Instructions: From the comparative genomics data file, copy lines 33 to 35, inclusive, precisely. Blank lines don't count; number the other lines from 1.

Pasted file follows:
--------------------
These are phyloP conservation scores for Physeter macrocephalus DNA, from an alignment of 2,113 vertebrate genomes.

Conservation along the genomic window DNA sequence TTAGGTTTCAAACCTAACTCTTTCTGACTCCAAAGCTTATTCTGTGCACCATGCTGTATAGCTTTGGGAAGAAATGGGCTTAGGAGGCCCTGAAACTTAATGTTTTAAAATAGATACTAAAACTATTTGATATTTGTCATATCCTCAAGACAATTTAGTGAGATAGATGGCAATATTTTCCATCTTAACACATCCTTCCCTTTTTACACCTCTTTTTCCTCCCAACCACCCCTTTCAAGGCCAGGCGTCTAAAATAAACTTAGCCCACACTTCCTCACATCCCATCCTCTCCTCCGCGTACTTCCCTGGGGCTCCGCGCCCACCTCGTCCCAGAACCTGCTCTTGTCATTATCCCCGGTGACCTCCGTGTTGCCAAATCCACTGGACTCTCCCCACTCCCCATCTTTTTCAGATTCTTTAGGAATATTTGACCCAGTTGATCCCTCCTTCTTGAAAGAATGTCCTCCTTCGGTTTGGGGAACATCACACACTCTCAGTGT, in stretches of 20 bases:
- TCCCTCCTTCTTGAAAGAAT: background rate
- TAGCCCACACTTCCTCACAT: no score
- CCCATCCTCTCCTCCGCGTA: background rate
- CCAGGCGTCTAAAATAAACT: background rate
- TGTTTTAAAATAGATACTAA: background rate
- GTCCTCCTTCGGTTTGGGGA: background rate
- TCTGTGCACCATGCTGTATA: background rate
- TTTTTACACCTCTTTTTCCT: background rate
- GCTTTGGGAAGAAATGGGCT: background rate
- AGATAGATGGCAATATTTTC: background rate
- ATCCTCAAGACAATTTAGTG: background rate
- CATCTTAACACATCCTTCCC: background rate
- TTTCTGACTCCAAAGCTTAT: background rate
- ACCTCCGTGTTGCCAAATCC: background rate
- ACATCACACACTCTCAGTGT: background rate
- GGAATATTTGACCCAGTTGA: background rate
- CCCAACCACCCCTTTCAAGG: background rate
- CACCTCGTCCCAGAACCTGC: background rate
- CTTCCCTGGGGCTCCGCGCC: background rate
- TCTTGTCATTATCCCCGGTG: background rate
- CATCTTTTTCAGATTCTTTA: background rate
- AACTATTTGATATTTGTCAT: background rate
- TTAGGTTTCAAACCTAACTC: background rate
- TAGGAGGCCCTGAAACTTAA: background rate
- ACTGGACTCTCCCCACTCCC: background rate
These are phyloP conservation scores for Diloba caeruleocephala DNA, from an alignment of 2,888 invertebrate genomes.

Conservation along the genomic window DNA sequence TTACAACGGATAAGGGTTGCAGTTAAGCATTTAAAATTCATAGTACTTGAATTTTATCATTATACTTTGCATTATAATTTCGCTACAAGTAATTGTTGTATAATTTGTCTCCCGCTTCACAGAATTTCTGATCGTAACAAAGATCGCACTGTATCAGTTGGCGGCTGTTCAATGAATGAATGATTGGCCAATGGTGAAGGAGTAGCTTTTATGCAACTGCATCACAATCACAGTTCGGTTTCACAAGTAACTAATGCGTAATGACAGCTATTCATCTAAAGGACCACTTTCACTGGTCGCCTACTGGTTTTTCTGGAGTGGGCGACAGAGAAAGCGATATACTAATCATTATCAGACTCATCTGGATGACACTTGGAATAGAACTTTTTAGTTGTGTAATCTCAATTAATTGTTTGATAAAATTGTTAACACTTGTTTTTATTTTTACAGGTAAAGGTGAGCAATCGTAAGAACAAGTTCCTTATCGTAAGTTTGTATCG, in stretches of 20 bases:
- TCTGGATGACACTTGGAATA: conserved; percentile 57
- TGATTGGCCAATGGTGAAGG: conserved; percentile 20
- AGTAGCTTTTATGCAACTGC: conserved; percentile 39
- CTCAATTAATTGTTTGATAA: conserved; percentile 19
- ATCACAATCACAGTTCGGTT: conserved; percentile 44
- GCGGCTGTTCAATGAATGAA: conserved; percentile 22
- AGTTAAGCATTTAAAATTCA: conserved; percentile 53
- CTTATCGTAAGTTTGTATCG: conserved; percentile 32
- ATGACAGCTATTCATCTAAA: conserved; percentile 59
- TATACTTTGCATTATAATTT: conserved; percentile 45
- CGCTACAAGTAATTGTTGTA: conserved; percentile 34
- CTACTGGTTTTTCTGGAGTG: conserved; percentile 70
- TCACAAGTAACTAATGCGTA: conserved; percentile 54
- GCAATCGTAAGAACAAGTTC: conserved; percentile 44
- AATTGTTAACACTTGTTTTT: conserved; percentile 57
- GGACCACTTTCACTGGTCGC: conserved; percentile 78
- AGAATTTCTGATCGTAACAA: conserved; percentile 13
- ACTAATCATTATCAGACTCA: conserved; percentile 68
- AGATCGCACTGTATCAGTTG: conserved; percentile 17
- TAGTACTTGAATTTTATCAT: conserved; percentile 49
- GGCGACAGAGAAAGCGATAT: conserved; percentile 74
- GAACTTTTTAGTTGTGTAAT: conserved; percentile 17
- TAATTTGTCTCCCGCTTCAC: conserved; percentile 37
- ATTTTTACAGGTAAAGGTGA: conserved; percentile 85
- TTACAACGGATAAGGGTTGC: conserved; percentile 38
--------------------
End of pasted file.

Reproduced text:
- CTCAATTAATTGTTTGATAA: conserved; percentile 19
- ATCACAATCACAGTTCGGTT: conserved; percentile 44
- GCGGCTGTTCAATGAATGAA: conserved; percentile 22